This week, Ira Sternberg spoke with singer-songwriter and guitarist Jonathan Butler, performing in the Chrome Showroom at Santa Fe Station September 25 at 8 p.m. In this episode of Talk About Las Vegas, Jonathan talks about growing up poor while getting his sense of humor from his family; leaving South Africa to pursue his international musical career; coming to London with a less-than-solid contract; why he focused as a song writer in London; how his second album hit it big in the United States; when he performs on stage, he wants to take people on a journey; how he learned to play music by “stealing” with his eyes and ears; lessons he learned from fame; and why he wants to be accepted as a world music artist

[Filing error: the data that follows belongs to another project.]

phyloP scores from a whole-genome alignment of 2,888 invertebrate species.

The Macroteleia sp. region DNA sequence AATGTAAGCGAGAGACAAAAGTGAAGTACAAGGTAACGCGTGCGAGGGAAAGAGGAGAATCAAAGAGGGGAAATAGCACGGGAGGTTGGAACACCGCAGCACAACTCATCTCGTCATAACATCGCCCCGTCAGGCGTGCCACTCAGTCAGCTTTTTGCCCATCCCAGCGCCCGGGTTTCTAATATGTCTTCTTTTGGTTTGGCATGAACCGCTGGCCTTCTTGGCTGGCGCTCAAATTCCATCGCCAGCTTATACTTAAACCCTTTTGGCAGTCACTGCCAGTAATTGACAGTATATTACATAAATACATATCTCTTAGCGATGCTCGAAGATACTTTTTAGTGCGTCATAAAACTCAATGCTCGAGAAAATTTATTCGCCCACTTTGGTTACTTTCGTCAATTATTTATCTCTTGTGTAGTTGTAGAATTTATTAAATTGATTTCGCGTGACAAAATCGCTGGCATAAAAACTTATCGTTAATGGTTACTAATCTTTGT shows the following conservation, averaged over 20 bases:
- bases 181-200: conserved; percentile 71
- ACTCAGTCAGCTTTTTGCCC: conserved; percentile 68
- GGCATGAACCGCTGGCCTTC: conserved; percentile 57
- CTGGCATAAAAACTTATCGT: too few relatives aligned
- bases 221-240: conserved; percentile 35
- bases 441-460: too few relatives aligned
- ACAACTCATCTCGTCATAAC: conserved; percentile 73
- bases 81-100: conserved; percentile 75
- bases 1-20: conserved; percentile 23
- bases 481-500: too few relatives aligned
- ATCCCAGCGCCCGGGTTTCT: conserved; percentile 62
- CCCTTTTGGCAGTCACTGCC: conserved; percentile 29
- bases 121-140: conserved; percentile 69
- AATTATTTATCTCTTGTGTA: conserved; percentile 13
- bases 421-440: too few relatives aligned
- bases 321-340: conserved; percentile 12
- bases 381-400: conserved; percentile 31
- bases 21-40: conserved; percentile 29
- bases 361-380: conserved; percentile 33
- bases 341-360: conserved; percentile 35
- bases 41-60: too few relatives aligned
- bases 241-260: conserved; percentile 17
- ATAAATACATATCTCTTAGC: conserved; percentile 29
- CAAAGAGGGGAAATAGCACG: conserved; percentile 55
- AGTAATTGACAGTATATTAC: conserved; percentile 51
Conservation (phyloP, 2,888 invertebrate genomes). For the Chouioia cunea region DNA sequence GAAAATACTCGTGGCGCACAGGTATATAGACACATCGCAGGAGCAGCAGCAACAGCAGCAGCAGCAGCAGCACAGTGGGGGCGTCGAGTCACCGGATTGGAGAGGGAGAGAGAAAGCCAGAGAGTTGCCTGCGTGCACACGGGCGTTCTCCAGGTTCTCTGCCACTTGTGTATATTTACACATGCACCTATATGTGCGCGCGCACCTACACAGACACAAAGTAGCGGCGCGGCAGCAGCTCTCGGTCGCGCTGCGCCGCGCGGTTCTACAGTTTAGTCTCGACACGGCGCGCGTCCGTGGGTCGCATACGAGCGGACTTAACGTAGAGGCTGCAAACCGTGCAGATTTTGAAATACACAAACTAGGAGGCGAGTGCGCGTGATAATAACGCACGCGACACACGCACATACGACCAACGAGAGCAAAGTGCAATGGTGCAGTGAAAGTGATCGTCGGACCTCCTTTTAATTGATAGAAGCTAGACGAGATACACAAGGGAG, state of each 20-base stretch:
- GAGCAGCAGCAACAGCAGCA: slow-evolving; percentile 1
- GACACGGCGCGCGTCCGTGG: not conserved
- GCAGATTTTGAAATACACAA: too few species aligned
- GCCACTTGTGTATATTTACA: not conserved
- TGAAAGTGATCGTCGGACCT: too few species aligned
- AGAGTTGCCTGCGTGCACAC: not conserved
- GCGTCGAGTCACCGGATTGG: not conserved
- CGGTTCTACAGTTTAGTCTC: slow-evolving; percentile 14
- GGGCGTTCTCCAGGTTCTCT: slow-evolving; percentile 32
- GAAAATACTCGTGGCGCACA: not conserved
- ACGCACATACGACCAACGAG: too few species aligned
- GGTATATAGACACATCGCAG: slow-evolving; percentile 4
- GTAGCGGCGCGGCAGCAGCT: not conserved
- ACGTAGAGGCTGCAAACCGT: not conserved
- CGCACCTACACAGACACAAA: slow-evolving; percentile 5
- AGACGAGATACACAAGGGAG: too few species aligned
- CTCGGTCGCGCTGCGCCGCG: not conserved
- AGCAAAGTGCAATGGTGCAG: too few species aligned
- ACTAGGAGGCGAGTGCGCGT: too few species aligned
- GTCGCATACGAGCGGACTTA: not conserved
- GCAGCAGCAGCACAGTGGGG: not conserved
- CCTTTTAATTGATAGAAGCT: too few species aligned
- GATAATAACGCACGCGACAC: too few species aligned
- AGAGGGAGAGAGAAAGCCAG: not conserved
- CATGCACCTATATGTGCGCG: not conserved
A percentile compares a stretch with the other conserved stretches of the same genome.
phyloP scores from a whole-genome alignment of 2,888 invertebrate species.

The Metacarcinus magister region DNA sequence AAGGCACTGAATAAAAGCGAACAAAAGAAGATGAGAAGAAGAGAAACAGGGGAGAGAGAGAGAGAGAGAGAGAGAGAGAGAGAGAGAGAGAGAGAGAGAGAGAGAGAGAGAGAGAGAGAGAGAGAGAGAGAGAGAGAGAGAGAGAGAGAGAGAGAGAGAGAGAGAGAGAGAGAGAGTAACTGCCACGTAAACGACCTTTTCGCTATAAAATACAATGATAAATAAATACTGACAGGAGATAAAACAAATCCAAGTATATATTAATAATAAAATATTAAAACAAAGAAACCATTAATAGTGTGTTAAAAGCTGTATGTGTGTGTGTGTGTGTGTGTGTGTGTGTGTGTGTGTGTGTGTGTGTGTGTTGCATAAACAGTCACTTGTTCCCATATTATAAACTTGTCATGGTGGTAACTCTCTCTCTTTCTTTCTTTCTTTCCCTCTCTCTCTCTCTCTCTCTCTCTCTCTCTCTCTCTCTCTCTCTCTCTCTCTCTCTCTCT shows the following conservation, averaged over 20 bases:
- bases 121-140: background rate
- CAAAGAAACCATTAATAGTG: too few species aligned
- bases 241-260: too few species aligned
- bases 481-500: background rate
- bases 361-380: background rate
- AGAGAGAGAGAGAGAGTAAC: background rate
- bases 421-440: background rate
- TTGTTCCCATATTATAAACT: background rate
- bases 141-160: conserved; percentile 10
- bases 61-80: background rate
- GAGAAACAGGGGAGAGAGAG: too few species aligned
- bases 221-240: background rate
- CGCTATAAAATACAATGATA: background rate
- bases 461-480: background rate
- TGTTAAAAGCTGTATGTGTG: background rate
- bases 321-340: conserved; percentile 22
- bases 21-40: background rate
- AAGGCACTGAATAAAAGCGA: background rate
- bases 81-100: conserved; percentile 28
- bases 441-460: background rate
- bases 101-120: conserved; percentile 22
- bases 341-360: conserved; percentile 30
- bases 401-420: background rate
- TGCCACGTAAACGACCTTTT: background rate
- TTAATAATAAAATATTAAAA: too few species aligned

Jonathan Butler is a singer-songwriter and guitarist who leads a life few can imagine. Born in South Africa under the shadow of apartheid and raised in poverty, Butler was the first non-white artist to be played on South African radio and appear on national television. Though his musical abilities would take him away from the world he grew up in, Jonathan would neither forget the plight of his fellow South Africans, nor the man that led them to freedom. It is for this reason Nelson Mandela credits Butler’s music as having inspired him during his imprisonment. In more ways than one, Jonathan Butler is representative of South Africa.